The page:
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I am reading an example in Hungerford's Algebra (Section X.1).

If $A, B, C$ are left modules over a ring $R$, then the isomorphism of abelian groups $$\phi:\text{Hom}_{R}{(A\oplus B,C)}\cong\text{Hom}_{R}{(A,C)}\oplus \text{Hom}_{R}{(B,C)}$$ of Theorem IV.4.7 is natural. One may interpret the word "natural" here by fixing any two variables, say $A$ and $C$, and observing that for each module homomorphism $f:B\to B'$ the diagram $$\text{Hom}_{R}{(A\oplus B',C)} \stackrel{\phi}{\to} \text{Hom}_{R}{(A,C)}\oplus \text{Hom}_{R}{(B',C)}$$ $$\text{Hom}{(1_A\oplus f,1_C)} \downarrow~~~~~~~~~~~~~~~~~~~~~~~~~~~~~~~~~~~~~~~~~~ \downarrow\text{Hom}{(1_A,1_C)}\oplus \text{Hom}{(f,1_C)}$$ $$\text{Hom}_{R}{(A\oplus B,C)} \stackrel{\phi}{\to} \text{Hom}_{R}{(A,C)}\oplus \text{Hom}_{R}{(B,C)}$$ is commutative, where $1_A\oplus f:A\oplus B\to A\oplus B'$ is given by $(a, b)\mapsto (a, f(b))$. Thus $\phi$ defines a natural isomorphism of the contravariant functors $S$ and $T$, where $$S(B)=\text{Hom}_{R}{(A\oplus B,C)}\text{ and }T(B)=\text{Hom}_{R}{(A,C)}\oplus \text{Hom}_{R}{(B,C)}.$$ One says that the isomorphism $\phi$ is natural in $B$. A similar argument shows that $\phi$ is natural in $A$ and $C$ as well.

My Question.

  • I think that $S(f)(g)(a, b)=(g\circ (1_A\oplus f))(a, b)$, where $a\in A, b\in B, g\in \text{Hom}_{R}{(A\oplus B',C)}$.
  • I don't understand what $\text{Hom}{(1_A\oplus f,1_C)}$ means.
  • $\text{Hom}{(1_A\oplus f,1_C)}(g)=g\circ (1_A\oplus f)$?
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2 Answers 2

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In general, if $\mathcal{C}$ is a category, then $\mathrm{Hom}_{\mathcal{C}}$ is a functor $\mathcal{C}^{\mathrm{op}} \times \mathcal{C} \to \mathbf{Set}$ (or $\mathbf{AbGp}$ or whatever enrichment you're working with).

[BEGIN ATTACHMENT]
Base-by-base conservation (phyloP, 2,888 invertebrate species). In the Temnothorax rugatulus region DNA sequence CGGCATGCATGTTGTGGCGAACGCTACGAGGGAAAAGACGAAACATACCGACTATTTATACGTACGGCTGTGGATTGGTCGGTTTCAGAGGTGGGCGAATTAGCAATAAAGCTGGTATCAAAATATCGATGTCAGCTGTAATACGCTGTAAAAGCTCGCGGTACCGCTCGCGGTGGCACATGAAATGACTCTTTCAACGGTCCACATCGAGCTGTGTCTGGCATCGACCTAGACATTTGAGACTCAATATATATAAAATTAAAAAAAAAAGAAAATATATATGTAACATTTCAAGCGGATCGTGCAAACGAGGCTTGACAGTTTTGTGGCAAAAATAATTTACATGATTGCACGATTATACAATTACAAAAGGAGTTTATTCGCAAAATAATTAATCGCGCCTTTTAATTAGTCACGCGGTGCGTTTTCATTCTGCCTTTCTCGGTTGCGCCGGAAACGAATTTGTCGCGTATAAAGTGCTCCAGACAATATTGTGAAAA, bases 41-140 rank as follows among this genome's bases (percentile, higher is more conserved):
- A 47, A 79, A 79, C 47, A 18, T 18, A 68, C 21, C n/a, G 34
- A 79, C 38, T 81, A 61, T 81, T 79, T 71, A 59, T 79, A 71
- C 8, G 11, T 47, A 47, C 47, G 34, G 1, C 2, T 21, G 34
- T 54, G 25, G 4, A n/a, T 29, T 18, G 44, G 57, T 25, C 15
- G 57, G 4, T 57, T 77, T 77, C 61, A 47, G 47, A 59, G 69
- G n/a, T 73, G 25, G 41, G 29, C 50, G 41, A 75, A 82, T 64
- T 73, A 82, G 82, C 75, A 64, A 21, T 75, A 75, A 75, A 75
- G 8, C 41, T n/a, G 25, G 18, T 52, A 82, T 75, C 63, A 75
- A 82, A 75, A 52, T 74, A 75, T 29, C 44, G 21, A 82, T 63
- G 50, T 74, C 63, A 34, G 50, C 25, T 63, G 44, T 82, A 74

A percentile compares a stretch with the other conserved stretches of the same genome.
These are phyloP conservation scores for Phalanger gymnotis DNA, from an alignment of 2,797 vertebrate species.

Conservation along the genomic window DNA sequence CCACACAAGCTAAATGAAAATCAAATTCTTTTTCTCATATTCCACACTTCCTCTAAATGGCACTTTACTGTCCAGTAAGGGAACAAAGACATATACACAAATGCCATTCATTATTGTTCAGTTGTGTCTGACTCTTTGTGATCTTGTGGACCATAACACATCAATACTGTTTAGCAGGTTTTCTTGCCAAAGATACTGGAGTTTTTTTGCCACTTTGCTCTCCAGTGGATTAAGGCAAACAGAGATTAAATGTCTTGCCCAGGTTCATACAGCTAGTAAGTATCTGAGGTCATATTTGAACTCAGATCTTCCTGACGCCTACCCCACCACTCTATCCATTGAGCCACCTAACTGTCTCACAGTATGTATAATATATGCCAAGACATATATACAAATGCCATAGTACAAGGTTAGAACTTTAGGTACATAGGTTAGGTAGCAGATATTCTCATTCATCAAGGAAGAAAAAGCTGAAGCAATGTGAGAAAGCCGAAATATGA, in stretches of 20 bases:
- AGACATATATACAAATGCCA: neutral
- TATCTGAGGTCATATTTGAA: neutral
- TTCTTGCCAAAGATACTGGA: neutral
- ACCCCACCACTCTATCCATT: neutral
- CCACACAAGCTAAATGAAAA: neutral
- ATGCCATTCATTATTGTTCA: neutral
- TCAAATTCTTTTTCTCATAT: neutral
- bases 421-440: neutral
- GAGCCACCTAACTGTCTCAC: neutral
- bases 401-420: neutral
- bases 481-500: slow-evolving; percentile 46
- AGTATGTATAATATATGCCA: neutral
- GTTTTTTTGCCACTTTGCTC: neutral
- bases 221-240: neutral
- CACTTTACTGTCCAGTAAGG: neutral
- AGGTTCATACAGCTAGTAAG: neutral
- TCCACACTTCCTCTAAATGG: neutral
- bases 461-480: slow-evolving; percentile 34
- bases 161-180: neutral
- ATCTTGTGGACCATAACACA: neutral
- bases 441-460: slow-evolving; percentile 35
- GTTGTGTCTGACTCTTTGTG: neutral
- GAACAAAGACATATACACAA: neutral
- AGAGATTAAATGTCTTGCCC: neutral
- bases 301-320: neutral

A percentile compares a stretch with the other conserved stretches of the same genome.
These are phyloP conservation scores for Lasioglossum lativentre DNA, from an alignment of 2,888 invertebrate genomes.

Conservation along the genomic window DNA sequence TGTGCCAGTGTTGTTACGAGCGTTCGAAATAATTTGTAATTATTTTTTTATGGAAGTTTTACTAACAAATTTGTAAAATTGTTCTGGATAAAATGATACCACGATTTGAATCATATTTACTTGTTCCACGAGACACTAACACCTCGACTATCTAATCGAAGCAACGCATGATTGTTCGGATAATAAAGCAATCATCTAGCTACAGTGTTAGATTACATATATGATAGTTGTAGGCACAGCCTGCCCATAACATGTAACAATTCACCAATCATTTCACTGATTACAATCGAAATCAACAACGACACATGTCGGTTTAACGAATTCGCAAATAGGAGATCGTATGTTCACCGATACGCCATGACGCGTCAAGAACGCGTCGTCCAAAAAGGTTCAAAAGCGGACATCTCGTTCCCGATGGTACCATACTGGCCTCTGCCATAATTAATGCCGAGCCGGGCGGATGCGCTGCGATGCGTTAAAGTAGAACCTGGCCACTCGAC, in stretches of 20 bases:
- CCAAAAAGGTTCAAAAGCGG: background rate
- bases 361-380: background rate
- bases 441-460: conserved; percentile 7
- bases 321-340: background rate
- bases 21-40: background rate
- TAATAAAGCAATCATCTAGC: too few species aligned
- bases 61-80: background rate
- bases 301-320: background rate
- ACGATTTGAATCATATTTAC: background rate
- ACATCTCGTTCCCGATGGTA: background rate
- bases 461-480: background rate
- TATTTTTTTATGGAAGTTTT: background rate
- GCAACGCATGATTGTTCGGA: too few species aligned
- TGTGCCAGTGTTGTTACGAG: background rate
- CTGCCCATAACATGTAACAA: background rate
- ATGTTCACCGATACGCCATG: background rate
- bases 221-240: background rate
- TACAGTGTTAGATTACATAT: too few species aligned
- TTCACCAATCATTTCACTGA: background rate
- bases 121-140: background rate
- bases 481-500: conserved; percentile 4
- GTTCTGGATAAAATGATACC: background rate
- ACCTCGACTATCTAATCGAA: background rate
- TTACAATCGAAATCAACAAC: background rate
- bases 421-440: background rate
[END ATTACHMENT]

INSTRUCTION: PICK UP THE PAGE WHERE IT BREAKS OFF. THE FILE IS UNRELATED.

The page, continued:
The action of $\mathbf{Hom}_{\mathcal{C}}$ on morphisms is given by $$\mathrm{Hom}_{\mathcal{C}}(f : A \leftarrow B , g : C \to D) = g \circ (-) \circ f : \mathrm{Hom}_{\mathcal{C}}(A,C) \to \mathrm{Hom}_{\mathcal{C}}(B,D)$$ (Note the contravariance in the first argument.)

That is, for fixed $f : B \to A$ and $g : C \to D$, we have $$\mathrm{Hom}(f,g)(h) = g \circ h \circ f : B \to D$$ for all $h : A \to C$.

So in particular, you have $\mathrm{Hom}(1_A \oplus f, 1_C)(g) = 1_C \circ g \circ (1_A \oplus f) = g \circ (1_A \oplus f)$, as you suggest.

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  • $\begingroup$ Does $S(f)=\text{Hom}(1_A\oplus f, 1_C)$? $\endgroup$
    – bfhaha
    May 1, 2018 at 16:55
  • $\begingroup$ @bfhaha: Yes. $~$ $\endgroup$ May 1, 2018 at 17:13
  • $\begingroup$ Got it! Thanks. $\endgroup$
    – bfhaha
    May 1, 2018 at 17:15
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For a functor, like $\newcommand{\Hom}{\operatorname{Hom}}\Hom$ or $\newcommand{\dsum}{\oplus}\dsum$, it is common to use the functor to denote both the action on objects and maps. Thus if $f:A\to B$, $g:C\to D$, then $\Hom(f,g) : \Hom(B,C)\to \Hom(A,D)$ is the map $h\mapsto g\circ h \circ f$. Therefore, you are right in your guess.

This is entirely analagous to how $f\dsum g : A\dsum C \to B\dsum D$ is the map $(a,c)\mapsto (f(a),g(c))$, which is notation it appears you are familiar with.

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